Libya arrests Christian 'missionaries'


Democratic Republic of Congo (DRC) President Joseph Kabila (L) shakes hands with Catholic Archbishop Laurent Monsengwo (R) at the end of an ecumenical ceremony, 17 October 2004 in KIsangani during his landmark visit to the troubled east of the vast central African country. The two-hour service was held at Saint Joseph's Church in Kisangani's Tchopo district, which was especially hard hit during the DRC's 1998-2003 war.


Marco Longari

Four foreigners have been arrested in the Libyan city of Benghazi on suspicion of carrying out Christian missionary activities.

An Egyptian, a South African, a South Korean and a Swedish-American were arrested last week after authorities found them printing books calling for conversion to Christianity.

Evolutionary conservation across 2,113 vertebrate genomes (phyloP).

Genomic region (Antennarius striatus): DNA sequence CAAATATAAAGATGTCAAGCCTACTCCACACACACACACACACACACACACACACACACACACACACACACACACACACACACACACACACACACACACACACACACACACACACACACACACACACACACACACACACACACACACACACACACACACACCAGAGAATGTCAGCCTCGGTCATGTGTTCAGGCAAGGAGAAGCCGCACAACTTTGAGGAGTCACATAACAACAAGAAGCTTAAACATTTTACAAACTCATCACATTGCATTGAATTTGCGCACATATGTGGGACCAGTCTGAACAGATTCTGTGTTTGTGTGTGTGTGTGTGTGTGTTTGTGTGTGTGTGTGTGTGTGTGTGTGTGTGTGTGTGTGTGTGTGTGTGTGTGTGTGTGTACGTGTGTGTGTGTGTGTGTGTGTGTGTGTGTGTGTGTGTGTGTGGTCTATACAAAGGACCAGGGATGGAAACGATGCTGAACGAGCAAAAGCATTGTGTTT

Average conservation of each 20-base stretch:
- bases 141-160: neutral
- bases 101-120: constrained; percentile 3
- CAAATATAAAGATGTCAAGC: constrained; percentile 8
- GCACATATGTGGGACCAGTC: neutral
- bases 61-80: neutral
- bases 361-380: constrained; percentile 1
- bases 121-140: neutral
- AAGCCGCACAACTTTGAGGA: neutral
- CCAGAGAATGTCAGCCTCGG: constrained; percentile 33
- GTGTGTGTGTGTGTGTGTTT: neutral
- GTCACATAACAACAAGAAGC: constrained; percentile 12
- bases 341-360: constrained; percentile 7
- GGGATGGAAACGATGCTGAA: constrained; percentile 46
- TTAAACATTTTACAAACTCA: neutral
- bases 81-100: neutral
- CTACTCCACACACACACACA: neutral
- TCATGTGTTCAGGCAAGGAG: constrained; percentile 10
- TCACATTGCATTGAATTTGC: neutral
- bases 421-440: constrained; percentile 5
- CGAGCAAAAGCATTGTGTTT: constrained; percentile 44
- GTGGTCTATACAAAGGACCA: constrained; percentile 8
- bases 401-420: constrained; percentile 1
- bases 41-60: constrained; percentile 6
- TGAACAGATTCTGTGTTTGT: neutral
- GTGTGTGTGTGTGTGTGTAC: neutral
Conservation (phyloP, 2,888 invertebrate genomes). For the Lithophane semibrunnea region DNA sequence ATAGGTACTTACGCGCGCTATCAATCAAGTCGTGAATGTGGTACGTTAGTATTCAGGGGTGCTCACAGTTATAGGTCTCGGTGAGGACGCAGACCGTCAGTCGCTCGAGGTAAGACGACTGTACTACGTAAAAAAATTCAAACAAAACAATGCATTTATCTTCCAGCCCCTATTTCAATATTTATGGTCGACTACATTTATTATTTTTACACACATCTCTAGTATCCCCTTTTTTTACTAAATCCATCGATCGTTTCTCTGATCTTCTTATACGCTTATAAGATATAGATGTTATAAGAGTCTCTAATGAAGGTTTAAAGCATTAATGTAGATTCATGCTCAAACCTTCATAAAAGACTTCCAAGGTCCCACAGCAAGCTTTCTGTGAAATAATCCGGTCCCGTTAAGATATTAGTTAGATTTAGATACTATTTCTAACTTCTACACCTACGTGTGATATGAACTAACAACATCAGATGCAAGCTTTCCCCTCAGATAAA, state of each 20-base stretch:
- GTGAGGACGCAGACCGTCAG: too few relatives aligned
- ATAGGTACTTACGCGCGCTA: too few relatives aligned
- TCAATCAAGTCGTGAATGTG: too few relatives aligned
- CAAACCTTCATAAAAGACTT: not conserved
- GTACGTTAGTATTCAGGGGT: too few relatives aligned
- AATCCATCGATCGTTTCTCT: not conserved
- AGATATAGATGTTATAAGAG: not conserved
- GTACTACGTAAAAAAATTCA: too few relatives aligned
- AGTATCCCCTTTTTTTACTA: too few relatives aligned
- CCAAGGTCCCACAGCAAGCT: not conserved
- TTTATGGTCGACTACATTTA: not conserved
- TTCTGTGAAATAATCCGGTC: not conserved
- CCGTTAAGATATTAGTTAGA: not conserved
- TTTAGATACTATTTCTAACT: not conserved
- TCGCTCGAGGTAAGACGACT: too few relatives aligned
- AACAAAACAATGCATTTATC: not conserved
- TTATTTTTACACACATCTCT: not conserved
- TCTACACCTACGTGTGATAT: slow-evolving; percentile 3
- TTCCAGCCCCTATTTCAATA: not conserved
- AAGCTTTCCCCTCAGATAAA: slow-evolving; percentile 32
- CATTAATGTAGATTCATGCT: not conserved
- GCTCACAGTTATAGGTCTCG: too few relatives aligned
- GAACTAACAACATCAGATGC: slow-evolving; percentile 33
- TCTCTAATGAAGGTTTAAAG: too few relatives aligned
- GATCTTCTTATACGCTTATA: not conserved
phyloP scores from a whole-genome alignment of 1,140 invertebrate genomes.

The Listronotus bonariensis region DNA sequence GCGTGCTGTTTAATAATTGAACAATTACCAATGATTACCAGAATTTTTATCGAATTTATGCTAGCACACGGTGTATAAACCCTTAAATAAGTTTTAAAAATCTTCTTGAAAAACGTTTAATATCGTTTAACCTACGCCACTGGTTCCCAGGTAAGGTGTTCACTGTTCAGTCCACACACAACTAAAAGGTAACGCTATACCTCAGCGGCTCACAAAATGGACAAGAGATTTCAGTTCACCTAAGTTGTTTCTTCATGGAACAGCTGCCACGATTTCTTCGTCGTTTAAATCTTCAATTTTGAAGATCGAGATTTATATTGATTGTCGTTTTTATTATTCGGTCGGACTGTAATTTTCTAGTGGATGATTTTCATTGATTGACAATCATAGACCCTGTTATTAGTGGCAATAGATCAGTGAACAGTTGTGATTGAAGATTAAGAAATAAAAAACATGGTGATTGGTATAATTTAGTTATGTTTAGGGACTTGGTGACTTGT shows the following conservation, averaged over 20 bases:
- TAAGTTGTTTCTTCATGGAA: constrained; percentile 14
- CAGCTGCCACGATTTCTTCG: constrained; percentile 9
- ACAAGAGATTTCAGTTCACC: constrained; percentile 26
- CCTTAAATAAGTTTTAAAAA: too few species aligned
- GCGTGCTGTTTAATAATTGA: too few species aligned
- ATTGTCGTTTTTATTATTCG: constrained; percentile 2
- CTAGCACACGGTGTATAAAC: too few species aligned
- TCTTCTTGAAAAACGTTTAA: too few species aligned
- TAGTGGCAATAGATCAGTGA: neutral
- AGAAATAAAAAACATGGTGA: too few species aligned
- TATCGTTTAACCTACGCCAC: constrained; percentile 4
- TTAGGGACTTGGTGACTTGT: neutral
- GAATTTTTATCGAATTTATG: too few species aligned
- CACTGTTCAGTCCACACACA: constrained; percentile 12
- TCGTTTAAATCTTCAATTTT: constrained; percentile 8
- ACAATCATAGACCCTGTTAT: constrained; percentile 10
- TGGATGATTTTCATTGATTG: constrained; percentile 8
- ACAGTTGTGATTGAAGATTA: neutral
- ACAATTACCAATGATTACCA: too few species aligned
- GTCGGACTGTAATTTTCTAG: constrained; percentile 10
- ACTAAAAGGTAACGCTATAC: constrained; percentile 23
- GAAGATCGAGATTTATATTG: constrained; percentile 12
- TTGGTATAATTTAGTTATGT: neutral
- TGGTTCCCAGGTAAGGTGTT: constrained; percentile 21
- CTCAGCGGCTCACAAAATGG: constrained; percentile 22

Proselytizing is a criminal offense in Libya, and is punishable by death.

"We are a 100 percent Muslim country and this kind of action affects our national security," said Hussein Bin Hameida, according to Al Jazeera English.

According to the Guardian, Libya has never known a Christian minority. Unlike Tunisia and Egypt, where Christian minorities have been persecuted, the few churches in Libya are solely used by foreign residents.

Embassies for all four of the arrested individuals are reportedly aiding their citizens. An investigation was underway on Sunday, with suspects due to be "handed over to the intelligence services soon," a security official told Agence France-Presse.